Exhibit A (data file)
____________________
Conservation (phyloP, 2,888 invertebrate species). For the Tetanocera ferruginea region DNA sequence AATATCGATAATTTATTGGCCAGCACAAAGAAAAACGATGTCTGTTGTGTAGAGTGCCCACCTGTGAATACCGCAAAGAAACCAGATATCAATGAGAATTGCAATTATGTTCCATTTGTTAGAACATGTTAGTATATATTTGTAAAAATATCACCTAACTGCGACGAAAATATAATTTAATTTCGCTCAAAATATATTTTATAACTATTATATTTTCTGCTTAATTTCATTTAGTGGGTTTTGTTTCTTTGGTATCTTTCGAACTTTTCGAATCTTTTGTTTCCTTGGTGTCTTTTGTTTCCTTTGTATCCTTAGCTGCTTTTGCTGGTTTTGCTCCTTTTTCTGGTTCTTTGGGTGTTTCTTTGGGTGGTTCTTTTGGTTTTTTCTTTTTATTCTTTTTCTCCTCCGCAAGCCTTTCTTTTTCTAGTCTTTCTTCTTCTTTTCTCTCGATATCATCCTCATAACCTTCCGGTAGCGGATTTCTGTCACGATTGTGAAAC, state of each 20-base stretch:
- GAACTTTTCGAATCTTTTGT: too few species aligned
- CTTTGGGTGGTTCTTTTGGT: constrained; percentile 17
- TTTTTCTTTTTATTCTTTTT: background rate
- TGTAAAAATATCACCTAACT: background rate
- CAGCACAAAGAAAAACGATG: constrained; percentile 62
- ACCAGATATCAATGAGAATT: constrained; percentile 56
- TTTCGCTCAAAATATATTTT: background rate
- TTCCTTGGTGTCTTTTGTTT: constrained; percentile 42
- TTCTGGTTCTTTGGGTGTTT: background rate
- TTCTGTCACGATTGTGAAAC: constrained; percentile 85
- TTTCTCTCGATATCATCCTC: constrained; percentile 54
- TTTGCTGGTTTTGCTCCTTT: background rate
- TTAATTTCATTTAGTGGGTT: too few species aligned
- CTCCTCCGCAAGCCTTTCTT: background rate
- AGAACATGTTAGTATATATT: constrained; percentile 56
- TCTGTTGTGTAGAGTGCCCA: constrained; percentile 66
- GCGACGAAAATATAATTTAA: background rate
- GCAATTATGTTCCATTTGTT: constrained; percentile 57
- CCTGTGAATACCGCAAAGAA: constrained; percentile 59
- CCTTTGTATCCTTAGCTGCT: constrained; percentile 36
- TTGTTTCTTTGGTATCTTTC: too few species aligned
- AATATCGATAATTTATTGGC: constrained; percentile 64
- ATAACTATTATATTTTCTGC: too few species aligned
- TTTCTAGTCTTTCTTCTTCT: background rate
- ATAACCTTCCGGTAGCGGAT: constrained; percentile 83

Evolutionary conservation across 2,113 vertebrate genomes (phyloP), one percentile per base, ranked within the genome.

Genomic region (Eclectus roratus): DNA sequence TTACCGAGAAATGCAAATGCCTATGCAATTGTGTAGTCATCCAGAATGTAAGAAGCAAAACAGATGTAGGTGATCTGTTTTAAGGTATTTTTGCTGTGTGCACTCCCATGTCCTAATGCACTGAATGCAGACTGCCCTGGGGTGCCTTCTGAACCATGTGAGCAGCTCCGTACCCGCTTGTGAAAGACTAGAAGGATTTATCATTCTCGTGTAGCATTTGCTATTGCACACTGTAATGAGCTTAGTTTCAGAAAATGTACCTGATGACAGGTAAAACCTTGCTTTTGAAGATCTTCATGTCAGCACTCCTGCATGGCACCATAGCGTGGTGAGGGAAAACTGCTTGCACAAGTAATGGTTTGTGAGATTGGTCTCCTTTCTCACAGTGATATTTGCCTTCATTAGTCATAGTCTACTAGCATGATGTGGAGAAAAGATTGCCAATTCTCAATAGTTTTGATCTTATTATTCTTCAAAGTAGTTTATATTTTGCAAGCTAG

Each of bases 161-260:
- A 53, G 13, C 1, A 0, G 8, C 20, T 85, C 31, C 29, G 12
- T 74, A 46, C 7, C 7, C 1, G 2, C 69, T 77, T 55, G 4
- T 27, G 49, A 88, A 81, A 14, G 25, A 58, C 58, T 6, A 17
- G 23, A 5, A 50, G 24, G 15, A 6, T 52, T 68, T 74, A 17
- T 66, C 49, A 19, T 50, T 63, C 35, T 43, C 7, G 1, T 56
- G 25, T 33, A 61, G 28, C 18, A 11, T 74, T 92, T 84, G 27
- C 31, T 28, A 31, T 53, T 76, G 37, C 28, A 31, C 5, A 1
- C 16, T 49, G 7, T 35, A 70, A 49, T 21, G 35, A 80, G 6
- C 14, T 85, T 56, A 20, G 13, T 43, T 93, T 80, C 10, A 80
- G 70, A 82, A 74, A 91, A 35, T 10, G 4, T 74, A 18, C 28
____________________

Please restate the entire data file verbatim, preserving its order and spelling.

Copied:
Conservation (phyloP, 2,888 invertebrate species). For the Tetanocera ferruginea region DNA sequence AATATCGATAATTTATTGGCCAGCACAAAGAAAAACGATGTCTGTTGTGTAGAGTGCCCACCTGTGAATACCGCAAAGAAACCAGATATCAATGAGAATTGCAATTATGTTCCATTTGTTAGAACATGTTAGTATATATTTGTAAAAATATCACCTAACTGCGACGAAAATATAATTTAATTTCGCTCAAAATATATTTTATAACTATTATATTTTCTGCTTAATTTCATTTAGTGGGTTTTGTTTCTTTGGTATCTTTCGAACTTTTCGAATCTTTTGTTTCCTTGGTGTCTTTTGTTTCCTTTGTATCCTTAGCTGCTTTTGCTGGTTTTGCTCCTTTTTCTGGTTCTTTGGGTGTTTCTTTGGGTGGTTCTTTTGGTTTTTTCTTTTTATTCTTTTTCTCCTCCGCAAGCCTTTCTTTTTCTAGTCTTTCTTCTTCTTTTCTCTCGATATCATCCTCATAACCTTCCGGTAGCGGATTTCTGTCACGATTGTGAAAC, state of each 20-base stretch:
- GAACTTTTCGAATCTTTTGT: too few species aligned
- CTTTGGGTGGTTCTTTTGGT: constrained; percentile 17
- TTTTTCTTTTTATTCTTTTT: background rate
- TGTAAAAATATCACCTAACT: background rate
- CAGCACAAAGAAAAACGATG: constrained; percentile 62
- ACCAGATATCAATGAGAATT: constrained; percentile 56
- TTTCGCTCAAAATATATTTT: background rate
- TTCCTTGGTGTCTTTTGTTT: constrained; percentile 42
- TTCTGGTTCTTTGGGTGTTT: background rate
- TTCTGTCACGATTGTGAAAC: constrained; percentile 85
- TTTCTCTCGATATCATCCTC: constrained; percentile 54
- TTTGCTGGTTTTGCTCCTTT: background rate
- TTAATTTCATTTAGTGGGTT: too few species aligned
- CTCCTCCGCAAGCCTTTCTT: background rate
- AGAACATGTTAGTATATATT: constrained; percentile 56
- TCTGTTGTGTAGAGTGCCCA: constrained; percentile 66
- GCGACGAAAATATAATTTAA: background rate
- GCAATTATGTTCCATTTGTT: constrained; percentile 57
- CCTGTGAATACCGCAAAGAA: constrained; percentile 59
- CCTTTGTATCCTTAGCTGCT: constrained; percentile 36
- TTGTTTCTTTGGTATCTTTC: too few species aligned
- AATATCGATAATTTATTGGC: constrained; percentile 64
- ATAACTATTATATTTTCTGC: too few species aligned
- TTTCTAGTCTTTCTTCTTCT: background rate
- ATAACCTTCCGGTAGCGGAT: constrained; percentile 83

Evolutionary conservation across 2,113 vertebrate genomes (phyloP), one percentile per base, ranked within the genome.

Genomic region (Eclectus roratus): DNA sequence TTACCGAGAAATGCAAATGCCTATGCAATTGTGTAGTCATCCAGAATGTAAGAAGCAAAACAGATGTAGGTGATCTGTTTTAAGGTATTTTTGCTGTGTGCACTCCCATGTCCTAATGCACTGAATGCAGACTGCCCTGGGGTGCCTTCTGAACCATGTGAGCAGCTCCGTACCCGCTTGTGAAAGACTAGAAGGATTTATCATTCTCGTGTAGCATTTGCTATTGCACACTGTAATGAGCTTAGTTTCAGAAAATGTACCTGATGACAGGTAAAACCTTGCTTTTGAAGATCTTCATGTCAGCACTCCTGCATGGCACCATAGCGTGGTGAGGGAAAACTGCTTGCACAAGTAATGGTTTGTGAGATTGGTCTCCTTTCTCACAGTGATATTTGCCTTCATTAGTCATAGTCTACTAGCATGATGTGGAGAAAAGATTGCCAATTCTCAATAGTTTTGATCTTATTATTCTTCAAAGTAGTTTATATTTTGCAAGCTAG

Each of bases 161-260:
- A 53, G 13, C 1, A 0, G 8, C 20, T 85, C 31, C 29, G 12
- T 74, A 46, C 7, C 7, C 1, G 2, C 69, T 77, T 55, G 4
- T 27, G 49, A 88, A 81, A 14, G 25, A 58, C 58, T 6, A 17
- G 23, A 5, A 50, G 24, G 15, A 6, T 52, T 68, T 74, A 17
- T 66, C 49, A 19, T 50, T 63, C 35, T 43, C 7, G 1, T 56
- G 25, T 33, A 61, G 28, C 18, A 11, T 74, T 92, T 84, G 27
- C 31, T 28, A 31, T 53, T 76, G 37, C 28, A 31, C 5, A 1
- C 16, T 49, G 7, T 35, A 70, A 49, T 21, G 35, A 80, G 6
- C 14, T 85, T 56, A 20, G 13, T 43, T 93, T 80, C 10, A 80
- G 70, A 82, A 74, A 91, A 35, T 10, G 4, T 74, A 18, C 28